Some confusion has arisen over the attribution of this model; Sponsel, in his 1900 work gives the model to Kändler, whereas Albiker confidently attributes the model to Kirchner. The latter attribution has recently been supported by Wittwer, and indeed the bold modelling, humanised eyes and simple outline are typical of the work of the 'senior' sculptor. It is interesting to compare the posture and outline of the bear which was also modelled in October 1732 and is firmly attributed to Kirchner. Whether Kändler embellished the model after Kirchner's departure in March 1733 is a matter of some debate. The detailed and sensitive naturalistic rendering of the fur is more typical of Kändler's work, however no documentary evidence exists to support this theory. Kirchner's Arbeitsbericht, 10.1732, [BA,IAa.18,fol.322a], records: 'Einen Fuchß so Eine Hünne frißt, Lebensgröße, Gottlieb Kirchner' ('A fox devouring a hen, of life size, Gottlieb Kirchner').
Cf. J.L. Sponsel, Kabinettst/uuke der Meissner Porzellan-Manufaktur von Johann Joachim Kändler (Leipzig, 1900), p. 91; see also Carl Albiker, Die Meissner Pozellantiere in 18. Jahrhundert (Berlin, 1959), p. 9 no. 13; Katharina Grundmann, 'Ein Fuchs so eine Henne frisst; eine Inkunabel der Meissner Grosstierplastik von J.G. Kirchner', Kunst und Antiquitäten (1989), no. 6: 58-61; Samuel Wittwer, 'A Royal Menagerie, Meissen Porcelain Animals', Catalogue (Amsterdam, 2000), fig. 30; and Samuel Wittwer, The Gallery of Meissen Animals, Augustus the Strong's Menagerie for the Japanese Palace in Dresden (Munich, 2006), pp. 180-181.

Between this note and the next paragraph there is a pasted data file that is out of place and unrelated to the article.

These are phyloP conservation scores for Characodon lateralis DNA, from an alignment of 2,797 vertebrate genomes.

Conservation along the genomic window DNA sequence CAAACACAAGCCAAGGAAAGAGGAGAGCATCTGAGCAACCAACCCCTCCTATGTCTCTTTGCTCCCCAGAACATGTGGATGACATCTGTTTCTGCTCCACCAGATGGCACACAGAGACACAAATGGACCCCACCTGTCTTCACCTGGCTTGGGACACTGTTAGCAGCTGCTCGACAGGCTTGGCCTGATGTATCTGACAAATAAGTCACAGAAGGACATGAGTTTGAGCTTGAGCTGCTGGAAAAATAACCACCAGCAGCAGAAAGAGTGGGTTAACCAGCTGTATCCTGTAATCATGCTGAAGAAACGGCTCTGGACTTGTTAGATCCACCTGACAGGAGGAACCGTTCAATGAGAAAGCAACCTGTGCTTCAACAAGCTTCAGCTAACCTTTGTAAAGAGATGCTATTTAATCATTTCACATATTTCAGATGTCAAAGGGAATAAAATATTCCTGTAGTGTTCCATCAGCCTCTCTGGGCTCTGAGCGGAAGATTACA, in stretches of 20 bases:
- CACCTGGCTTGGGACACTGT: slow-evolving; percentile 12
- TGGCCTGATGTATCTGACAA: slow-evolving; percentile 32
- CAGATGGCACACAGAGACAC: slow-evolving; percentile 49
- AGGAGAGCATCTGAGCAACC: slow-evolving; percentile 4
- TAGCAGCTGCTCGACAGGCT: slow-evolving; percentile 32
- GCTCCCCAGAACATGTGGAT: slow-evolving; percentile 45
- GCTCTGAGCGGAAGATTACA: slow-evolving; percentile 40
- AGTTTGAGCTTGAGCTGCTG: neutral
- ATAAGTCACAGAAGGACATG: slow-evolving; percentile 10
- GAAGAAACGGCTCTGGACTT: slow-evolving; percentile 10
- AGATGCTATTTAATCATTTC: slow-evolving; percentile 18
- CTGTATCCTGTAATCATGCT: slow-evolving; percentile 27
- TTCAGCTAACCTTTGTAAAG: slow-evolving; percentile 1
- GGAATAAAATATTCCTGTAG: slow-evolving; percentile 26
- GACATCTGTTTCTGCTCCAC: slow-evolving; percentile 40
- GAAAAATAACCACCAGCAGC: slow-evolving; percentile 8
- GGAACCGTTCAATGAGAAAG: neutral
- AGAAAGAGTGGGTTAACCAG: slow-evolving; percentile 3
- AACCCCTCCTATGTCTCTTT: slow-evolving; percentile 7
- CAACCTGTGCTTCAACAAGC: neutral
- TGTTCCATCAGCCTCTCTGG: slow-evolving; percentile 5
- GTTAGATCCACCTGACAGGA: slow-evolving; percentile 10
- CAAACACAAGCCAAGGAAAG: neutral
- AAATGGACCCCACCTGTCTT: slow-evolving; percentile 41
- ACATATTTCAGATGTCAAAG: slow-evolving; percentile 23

Other known examples:
Dresden Porcelain Collection, two examples.
Longleat, Marquess of Bath, one example.
J. Paul Getty Museum, Los Angeles, one example (formerly in the Collection of the Marquess of Bath, Longleat, his sale Christie's, 13th June 2002, lot 350).
Germanisches Nationalmuseum, Nuremberg, one example (on loan from a private collection, sold Johanneum duplicate sale, Rudolph Lepke, Dresden, 12th & 14th October, 1920).